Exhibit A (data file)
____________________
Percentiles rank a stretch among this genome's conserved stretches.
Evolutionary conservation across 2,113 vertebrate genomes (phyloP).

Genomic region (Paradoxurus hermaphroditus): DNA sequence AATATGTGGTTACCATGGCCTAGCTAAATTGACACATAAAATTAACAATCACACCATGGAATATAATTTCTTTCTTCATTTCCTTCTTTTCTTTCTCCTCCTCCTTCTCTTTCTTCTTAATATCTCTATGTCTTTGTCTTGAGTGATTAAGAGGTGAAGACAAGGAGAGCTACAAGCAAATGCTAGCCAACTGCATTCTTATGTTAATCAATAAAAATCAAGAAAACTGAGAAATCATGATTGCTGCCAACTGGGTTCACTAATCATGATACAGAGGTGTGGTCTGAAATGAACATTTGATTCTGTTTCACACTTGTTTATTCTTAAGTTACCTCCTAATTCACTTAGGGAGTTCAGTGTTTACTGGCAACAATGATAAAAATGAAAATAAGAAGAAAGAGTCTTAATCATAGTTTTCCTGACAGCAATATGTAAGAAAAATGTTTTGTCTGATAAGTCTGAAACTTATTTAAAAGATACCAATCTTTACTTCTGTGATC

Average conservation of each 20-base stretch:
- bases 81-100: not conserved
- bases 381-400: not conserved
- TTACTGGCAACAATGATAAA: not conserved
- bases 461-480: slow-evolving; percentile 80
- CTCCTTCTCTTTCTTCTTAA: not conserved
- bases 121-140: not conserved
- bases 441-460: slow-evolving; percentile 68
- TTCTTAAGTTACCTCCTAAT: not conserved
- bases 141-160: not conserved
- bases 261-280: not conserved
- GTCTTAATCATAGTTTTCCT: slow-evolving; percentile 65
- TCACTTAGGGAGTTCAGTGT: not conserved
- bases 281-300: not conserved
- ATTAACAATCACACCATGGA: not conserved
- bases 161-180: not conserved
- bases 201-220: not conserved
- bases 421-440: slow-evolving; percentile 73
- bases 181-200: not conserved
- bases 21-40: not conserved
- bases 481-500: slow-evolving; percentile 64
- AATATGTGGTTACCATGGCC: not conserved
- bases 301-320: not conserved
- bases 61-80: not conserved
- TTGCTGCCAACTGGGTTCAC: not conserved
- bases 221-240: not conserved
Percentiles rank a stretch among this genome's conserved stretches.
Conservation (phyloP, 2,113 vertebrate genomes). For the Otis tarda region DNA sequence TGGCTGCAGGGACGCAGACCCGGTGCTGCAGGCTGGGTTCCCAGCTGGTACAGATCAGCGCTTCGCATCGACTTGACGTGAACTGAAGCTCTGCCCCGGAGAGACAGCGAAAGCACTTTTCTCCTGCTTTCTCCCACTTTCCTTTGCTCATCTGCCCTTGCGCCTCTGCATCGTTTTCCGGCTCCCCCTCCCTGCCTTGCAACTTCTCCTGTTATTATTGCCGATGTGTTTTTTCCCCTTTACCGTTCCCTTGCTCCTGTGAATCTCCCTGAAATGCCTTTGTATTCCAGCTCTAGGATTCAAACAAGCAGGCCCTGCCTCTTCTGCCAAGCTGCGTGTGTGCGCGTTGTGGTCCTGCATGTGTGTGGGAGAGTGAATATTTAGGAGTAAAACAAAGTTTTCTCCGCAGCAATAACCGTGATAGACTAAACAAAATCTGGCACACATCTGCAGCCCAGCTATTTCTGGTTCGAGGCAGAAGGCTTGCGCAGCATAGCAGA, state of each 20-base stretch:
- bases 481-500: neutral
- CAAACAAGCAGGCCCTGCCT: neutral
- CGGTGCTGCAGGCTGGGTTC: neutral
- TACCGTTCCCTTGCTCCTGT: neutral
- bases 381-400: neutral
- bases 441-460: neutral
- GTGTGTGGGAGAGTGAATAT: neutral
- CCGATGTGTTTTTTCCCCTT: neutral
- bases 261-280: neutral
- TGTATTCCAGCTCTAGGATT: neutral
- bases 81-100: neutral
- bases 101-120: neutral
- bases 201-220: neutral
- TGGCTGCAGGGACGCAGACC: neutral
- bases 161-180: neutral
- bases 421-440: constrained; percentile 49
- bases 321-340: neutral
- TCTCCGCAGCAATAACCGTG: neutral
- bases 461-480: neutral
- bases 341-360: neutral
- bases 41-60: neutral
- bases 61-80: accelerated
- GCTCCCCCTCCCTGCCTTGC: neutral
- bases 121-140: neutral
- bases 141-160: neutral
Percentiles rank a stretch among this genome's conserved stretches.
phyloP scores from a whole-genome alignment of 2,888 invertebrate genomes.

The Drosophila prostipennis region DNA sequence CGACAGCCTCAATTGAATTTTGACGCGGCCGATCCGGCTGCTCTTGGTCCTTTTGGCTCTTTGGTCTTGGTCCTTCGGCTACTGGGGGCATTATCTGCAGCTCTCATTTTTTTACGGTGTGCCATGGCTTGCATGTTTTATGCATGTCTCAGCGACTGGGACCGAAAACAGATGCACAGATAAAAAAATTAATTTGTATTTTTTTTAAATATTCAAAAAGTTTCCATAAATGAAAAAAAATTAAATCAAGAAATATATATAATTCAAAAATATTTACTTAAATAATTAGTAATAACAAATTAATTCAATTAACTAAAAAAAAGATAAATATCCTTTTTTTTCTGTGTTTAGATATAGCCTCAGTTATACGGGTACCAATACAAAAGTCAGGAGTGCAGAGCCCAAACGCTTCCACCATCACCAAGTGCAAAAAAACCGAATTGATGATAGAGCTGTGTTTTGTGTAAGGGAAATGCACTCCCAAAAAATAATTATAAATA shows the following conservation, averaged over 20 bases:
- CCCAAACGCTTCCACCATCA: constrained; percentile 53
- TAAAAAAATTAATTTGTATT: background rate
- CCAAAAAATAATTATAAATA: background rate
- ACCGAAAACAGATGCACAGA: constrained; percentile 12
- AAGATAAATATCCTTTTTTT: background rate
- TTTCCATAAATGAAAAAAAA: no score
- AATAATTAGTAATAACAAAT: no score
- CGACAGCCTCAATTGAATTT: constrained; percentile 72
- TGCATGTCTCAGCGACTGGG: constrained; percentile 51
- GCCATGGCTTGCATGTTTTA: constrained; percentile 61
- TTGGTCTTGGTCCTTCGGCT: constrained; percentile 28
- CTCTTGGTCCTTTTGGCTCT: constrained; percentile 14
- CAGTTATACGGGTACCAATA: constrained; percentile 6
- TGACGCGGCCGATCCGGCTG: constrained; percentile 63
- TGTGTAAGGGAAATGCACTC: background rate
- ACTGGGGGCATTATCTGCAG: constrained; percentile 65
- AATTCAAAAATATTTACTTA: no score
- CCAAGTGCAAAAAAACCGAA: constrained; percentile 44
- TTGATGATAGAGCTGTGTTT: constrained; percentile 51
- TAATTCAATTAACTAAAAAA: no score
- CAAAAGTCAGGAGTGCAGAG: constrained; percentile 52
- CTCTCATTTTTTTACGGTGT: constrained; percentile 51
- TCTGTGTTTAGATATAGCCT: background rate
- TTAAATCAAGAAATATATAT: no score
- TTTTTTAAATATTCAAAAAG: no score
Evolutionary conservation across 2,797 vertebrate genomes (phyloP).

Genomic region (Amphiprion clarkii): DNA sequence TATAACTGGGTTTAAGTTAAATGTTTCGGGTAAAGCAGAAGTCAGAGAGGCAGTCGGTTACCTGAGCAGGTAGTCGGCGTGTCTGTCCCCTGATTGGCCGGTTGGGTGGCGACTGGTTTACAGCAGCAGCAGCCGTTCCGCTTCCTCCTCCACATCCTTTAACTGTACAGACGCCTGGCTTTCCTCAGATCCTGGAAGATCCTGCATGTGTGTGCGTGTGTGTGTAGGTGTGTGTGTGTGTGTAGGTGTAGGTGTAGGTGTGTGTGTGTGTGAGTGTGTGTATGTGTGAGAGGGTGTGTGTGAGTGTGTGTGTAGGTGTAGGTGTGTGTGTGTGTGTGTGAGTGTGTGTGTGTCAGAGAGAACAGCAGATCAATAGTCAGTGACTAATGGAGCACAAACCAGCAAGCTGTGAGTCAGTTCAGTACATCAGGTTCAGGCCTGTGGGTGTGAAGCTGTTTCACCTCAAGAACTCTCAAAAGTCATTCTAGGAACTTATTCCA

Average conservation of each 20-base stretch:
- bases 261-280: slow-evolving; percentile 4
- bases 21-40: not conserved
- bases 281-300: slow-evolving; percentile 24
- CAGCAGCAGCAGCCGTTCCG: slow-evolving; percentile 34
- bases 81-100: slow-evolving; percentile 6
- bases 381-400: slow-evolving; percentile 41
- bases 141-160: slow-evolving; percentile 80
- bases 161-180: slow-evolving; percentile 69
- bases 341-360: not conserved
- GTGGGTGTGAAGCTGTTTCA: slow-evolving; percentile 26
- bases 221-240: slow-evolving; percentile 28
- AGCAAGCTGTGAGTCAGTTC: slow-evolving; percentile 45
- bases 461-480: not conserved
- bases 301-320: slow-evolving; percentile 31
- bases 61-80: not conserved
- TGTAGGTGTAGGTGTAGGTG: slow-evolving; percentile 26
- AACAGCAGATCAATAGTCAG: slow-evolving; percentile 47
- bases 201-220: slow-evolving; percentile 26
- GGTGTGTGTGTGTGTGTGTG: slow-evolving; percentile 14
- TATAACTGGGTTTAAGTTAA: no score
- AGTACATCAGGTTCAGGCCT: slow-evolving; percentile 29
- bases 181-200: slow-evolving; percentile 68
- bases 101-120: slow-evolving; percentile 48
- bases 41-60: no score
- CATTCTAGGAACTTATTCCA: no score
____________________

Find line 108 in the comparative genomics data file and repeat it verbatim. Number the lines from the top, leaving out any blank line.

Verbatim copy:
- AGTACATCAGGTTCAGGCCT: slow-evolving; percentile 29